Changes Coming To Medicare
- Original Medicare (Part A and Part B) premiums and deductibles are increasing in 2021.
- Beneficiaries that don’t qualify for a free Medicare Part A premium will pay $259 or $471 per month in 2021, depending on their employment history. This premium increased from $252 and $458 in 2020.
- The Medicare Part A hospital deductible is now $1,484, a $76 price jump since 2020.
- The Medicare Part B premium is $148.50 per month in 2021, an increase of $3.90 since 2020. The Part B deductible also increased by $5 to $203 in 2021.
- Medicare Advantage premiums are expected to drop by 11% this year, while beneficiaries now have access to more plan choices than in previous years.
- Deductible prices and out-of-pocket limits for some Medicare Supplement or Medigap plans have been adjusted this year.
- Medicare Part D prescription drug premiums increased slightly from 2020. Beneficiaries now have access to plans that cover insulin for a $35 copay.
- Medicare will cover COVID-19 testing, inpatient hospitalizations, vaccine administration, and other associated costs.
Original Medicare changes in 2021
The Centers for Medicare and Medicaid Services, or CMS, announced in November that it is increasing premium and deductible costs in the Original Medicare program. Here’s a snapshot:
Medicare Part A premium
The premium for Medicare Part A (hospital insurance) is free for beneficiaries who have paid into Medicare through working at least 40 quarters of eligible employment. This population includes around 99% of beneficiaries. However, people aged 65 and older who have less than 40 quarters of qualified work history on record and people with certain disabilities will need to pay a monthly premium as follows in 2021:
- People with at least 30 quarters of coverage will pay $259 per month, up from $252 in 2020.
- People with less than 30 quarters of coverage or some individuals with disabilities will pay $471 per month this year, up from $458 in 2020.
Medicare Part B premium
Most Original Medicare beneficiaries pay a standard monthly premium rate for their Medicare Part B (medical insurance) benefits. This baseline applies to taxpayers with an annual income of $88,000 or less or joint-filing couples earning $176,000 or less. For this population, the standard Medicare Part B premium is $148.50 per month in 2021, up from $144.60 in 2020. Higher-earning beneficiaries pay more based on their income tax bracket.
Part A deductible and coinsurance
In 2021, Medicare Part A beneficiaries will pay an inpatient hospital deductible of $1,484 when they’re admitted to the hospital, up from $1,408 last year. This amount covers the first 60 days of a Medicare-covered inpatient hospital stay, after which a patient will pay a daily coinsurance of $371 per day for days 61 to 90 and $742 per day for lifetime reserve days. Beneficiaries in skilled nursing facilities will pay $185.50 per day in coinsurance for days 21 to 100.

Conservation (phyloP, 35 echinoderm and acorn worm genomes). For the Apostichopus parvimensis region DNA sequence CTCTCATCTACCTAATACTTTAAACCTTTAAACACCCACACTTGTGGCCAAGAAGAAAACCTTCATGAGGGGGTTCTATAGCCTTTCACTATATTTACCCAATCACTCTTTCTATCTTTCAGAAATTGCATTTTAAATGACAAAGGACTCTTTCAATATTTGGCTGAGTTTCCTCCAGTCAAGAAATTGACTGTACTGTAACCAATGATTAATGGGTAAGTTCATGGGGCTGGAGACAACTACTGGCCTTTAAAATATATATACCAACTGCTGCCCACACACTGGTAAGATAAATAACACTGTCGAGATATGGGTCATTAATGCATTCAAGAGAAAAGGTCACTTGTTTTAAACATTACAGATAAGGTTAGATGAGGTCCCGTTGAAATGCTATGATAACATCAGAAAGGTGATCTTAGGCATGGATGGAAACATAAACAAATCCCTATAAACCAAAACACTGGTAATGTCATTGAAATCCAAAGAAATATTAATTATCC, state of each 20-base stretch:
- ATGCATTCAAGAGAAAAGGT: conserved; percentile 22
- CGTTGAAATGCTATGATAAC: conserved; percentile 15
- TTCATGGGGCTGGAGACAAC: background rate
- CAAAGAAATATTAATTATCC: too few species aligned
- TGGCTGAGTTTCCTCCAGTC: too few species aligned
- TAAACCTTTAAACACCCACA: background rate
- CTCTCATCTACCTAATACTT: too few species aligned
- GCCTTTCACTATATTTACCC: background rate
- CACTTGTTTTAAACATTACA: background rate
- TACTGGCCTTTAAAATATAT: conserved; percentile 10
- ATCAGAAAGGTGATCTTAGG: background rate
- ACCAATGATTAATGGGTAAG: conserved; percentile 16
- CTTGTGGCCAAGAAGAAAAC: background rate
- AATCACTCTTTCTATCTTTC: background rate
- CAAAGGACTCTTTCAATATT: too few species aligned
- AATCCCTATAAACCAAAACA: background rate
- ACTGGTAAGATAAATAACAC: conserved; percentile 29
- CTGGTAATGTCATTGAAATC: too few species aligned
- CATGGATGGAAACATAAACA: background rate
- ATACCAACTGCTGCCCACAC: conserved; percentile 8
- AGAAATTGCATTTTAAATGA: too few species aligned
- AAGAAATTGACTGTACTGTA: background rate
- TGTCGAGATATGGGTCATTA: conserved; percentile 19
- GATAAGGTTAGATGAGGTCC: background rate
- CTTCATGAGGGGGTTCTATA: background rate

Part B deductible and coinsurance
This year, the annual Medicare Part B medical insurance deductible increased from $198 in 2020 to $203 in 2021. After meeting your deductible, you’ll pay 20% coinsurance for the Medicare-approved cost of most doctor services, outpatient therapy, and durable medical equipment.
Medicare Advantage changes 2021
The cost of Medicare Advantage premiums and deductibles vary based on the plan a beneficiary chooses and the zip code in which they live. Overall, CMS expects that the average premium cost for 2021 Medicare Advantage plans will decline by 11% to $21, down from $23.63 on average in 2020. MA plan cost reductions have been a trend for the past few years, now down 34.2% from 2017. Some states may see average premiums decline by 50% or higher.
In addition to affordability, the availability of Medicare Advantage plans expanded nationwide this year. There are now 2,100 more MA plans in operation than in 2017, bringing the total amount of plans to 4,800 in 2021. On a municipal level, 47 plans per county are available in 2021, up from 39 in 2020. Rural counties now offer 2,900 MA plans in 2021, up from 2,450 in 2020.
According to the Kaiser Family Foundation, the average Medicare beneficiary has access to 33 Medicare Advantage plans in 2021, a historically high amount compared to the last 10 years. Twenty-seven of those MA plans include prescription drug coverage (also known as MA-PD plans).
MA enrollment is also expected to reach all-time high levels this year. CMS estimates that around 26.9 million people will enroll in Medicare Advantage plans this year, up from about 24 million in 2020.
Additionally, starting in 2021, beneficiaries with End-Stage Renal Disease can now enroll in a MA plan over traditional Original Medicare.
Medicare Part D
This year, average Medicare Part D prescription drug premiums increased slightly from an all-time low of $30 in 2020 to $30.50 in 2021.
Starting this year, beneficiaries who use insulin can choose from over 1,600 Medicare Advantage and Medicare Part D prescription drug plans that offer insulin coverage for a copay of $35 for a month-long supply, saving them $446 in out-of-pocket costs on average each year.
Yearly Medicare Part D prescription drug plan deductibles vary by plan and provider, and some policies don’t charge a deductible at all. Still, no drug plan can charge more than $445 in 2021, up from $435 last year.
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